• Soldering Iron
  • Wires

Hacking Theory

The Theta cameras (and many other 360 cameras) were substantially more locked up in our attempts to remotely operate it (especially in a way that allows for long term use and have a decently quick trigger).

You can follow our detailed journey through hunting ways to control this camera here:

https://community.theta360.guide/t/usb-api-and-arduino-for-camera-trap/4758/20

Andy put in several weeks of work exploring every possible method of hacking this camera.

The camera runs android, and has an accessible USB Api (to recieve PTP commands) and in theory has all the abilities to remotely A) Turn ON/OFF and B)Trigger a Photo Capture. But the firmware blocks some of these features (even if you switch into developer mode).

Turning On/OFF

It’s tough to turn this camera on. Two ways we have found to hack it on are:

-When you send a fake keyboard command through an OTG cable

or

-When a connected Raspberry Pi boots up (unfortunately this is too slow to work as a camera trap)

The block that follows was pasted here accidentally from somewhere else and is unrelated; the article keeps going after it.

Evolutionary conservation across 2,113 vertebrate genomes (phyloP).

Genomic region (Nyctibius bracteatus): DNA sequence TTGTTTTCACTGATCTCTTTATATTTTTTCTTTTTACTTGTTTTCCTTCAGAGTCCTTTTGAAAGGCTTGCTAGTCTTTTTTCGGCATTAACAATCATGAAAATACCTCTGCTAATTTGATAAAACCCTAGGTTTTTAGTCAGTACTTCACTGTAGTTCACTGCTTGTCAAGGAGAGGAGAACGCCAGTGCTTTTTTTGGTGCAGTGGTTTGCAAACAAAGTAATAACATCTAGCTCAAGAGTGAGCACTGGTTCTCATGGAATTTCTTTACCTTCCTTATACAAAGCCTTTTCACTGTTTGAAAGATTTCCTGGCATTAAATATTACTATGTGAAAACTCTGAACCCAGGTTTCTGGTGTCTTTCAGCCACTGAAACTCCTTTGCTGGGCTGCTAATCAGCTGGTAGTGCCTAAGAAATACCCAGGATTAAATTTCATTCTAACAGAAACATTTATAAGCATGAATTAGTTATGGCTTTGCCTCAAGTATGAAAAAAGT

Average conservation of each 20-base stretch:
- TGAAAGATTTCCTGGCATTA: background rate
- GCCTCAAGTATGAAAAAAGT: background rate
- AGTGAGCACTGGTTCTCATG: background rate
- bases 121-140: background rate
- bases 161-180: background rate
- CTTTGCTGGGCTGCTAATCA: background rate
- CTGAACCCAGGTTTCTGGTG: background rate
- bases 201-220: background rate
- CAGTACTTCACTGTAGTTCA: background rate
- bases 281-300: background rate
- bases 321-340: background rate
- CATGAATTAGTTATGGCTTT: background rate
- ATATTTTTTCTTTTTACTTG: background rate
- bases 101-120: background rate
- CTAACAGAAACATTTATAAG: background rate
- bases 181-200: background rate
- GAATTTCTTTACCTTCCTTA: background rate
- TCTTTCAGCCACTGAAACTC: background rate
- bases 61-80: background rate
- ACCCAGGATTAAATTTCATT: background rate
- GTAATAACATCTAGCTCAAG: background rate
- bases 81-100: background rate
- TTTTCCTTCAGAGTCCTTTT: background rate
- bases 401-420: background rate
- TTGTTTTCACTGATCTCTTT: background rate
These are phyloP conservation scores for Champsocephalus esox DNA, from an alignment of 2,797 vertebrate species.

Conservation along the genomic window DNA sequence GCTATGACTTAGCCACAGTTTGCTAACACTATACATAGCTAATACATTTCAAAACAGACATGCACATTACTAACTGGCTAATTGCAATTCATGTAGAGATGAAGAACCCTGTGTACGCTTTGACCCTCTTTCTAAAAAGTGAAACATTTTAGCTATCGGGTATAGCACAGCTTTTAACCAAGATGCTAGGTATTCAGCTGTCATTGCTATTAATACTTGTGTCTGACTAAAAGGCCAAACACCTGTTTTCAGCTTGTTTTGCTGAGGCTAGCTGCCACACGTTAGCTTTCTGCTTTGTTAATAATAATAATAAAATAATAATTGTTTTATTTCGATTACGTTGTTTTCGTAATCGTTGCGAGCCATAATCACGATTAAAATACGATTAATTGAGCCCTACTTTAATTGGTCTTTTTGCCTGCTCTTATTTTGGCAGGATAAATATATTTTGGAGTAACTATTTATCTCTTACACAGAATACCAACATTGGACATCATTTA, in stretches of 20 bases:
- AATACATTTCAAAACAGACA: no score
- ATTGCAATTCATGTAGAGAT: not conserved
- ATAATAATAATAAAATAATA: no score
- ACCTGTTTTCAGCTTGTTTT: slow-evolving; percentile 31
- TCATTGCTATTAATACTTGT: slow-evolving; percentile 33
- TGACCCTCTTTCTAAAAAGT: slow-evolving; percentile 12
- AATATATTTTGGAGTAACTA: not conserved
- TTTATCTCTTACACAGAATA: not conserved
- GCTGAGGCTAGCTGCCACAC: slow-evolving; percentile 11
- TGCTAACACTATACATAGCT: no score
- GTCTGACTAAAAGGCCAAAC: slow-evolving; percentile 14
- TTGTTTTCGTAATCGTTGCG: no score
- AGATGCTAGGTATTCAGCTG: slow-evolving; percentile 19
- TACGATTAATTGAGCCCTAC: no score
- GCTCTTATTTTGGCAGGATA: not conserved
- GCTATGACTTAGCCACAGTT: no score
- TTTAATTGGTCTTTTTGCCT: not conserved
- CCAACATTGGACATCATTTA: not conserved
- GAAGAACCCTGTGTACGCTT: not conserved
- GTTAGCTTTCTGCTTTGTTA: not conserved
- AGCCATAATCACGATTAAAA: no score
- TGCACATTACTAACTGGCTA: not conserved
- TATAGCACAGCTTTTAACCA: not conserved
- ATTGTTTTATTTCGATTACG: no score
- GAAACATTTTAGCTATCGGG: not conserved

Luckily we discovered that sending an emulated Keyboard command (through something like a Teensy Arduino 3.2), can remotely wake up the camera (even though this feature is not documented anywhere!), and then we just need to trigger the photo.

Triggering – Servo Style

The photo triggering is then done by a small servo connected to the Arduino which manually taps the shutter button of the camera. The servo is shut down in between photos to reduce power consumption.

We tried a zillion other ways to remotely trigger this camera, but none will work unless the camera is already turned on manually and set into “Plugin Mode”

Build Process

Create Circuit Board

The circuitry is decently simple for this build. You have two inputs (the 2 PIRs), 1 servo, and a USB breakout you need to connect to the TEENSY 3.2

Solder some headers down the right side of your teensy.

Create extra V+ and GND

Solder a wire to the Vin ( second from the top right pin of teensy) and run these to a space where you can have at least 4 more voltage out pins on the proto board

Solder a wire to the GND (third from top right of teensy), and run these to a separate space where you can have at least 4 more GND pins to plu in the servo, PIRs and USB breakout

Connect peripherals